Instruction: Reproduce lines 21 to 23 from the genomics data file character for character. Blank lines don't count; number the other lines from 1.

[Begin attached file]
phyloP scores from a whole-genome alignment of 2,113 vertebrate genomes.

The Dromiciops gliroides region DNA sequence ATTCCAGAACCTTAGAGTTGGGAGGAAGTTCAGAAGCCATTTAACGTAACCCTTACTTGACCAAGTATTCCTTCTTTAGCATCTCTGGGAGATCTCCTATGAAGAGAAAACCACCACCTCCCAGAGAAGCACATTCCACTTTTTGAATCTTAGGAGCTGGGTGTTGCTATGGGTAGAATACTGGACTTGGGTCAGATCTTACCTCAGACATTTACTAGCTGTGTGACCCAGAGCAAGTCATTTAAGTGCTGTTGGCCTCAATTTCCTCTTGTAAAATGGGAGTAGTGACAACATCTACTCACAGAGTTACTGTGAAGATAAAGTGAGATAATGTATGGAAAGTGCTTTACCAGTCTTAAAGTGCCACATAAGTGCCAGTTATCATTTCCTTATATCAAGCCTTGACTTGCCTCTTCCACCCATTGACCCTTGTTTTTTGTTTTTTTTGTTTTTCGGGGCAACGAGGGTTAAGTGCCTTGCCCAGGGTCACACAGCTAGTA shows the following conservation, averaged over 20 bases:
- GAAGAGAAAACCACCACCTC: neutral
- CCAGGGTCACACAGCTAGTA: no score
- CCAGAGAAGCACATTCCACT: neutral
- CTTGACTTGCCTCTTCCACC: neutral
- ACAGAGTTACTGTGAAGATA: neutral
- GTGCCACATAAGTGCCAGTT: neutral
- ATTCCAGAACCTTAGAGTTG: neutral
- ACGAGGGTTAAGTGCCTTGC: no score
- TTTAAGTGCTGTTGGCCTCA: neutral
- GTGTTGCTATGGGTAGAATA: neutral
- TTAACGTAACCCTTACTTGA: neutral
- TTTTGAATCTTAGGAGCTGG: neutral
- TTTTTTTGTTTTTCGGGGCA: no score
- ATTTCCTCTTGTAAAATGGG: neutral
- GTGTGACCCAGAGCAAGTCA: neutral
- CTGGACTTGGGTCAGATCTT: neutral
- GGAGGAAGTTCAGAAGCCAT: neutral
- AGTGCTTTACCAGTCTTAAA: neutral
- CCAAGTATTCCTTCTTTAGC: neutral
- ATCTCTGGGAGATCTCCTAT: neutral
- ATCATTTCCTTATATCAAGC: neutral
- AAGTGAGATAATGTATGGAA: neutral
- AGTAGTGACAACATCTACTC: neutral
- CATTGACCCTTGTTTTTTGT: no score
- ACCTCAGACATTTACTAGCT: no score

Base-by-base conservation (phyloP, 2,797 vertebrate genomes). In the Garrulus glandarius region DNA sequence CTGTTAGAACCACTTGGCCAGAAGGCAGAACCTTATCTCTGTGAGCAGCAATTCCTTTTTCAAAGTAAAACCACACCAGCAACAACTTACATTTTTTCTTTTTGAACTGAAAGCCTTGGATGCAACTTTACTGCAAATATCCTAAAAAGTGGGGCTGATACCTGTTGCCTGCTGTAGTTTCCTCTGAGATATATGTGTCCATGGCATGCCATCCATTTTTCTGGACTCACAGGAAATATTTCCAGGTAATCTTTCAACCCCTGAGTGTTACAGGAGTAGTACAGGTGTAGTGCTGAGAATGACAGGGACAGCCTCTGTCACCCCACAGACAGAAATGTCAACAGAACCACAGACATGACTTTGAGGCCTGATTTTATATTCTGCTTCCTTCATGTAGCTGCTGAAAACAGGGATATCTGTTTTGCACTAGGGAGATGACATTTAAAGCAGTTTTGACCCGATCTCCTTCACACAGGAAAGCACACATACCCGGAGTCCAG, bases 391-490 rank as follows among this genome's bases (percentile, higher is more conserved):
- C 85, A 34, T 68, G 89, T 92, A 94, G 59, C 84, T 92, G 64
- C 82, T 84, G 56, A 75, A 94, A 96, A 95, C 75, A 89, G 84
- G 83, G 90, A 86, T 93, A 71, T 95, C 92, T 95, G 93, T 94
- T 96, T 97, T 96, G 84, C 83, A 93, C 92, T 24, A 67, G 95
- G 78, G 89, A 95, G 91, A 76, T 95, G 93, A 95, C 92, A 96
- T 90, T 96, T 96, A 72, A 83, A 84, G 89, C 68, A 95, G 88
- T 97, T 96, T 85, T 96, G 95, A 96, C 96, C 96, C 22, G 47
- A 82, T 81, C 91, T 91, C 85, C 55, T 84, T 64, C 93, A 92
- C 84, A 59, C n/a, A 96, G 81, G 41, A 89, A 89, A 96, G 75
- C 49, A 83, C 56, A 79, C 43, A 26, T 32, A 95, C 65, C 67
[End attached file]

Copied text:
- CCAAGTATTCCTTCTTTAGC: neutral
- ATCTCTGGGAGATCTCCTAT: neutral
- ATCATTTCCTTATATCAAGC: neutral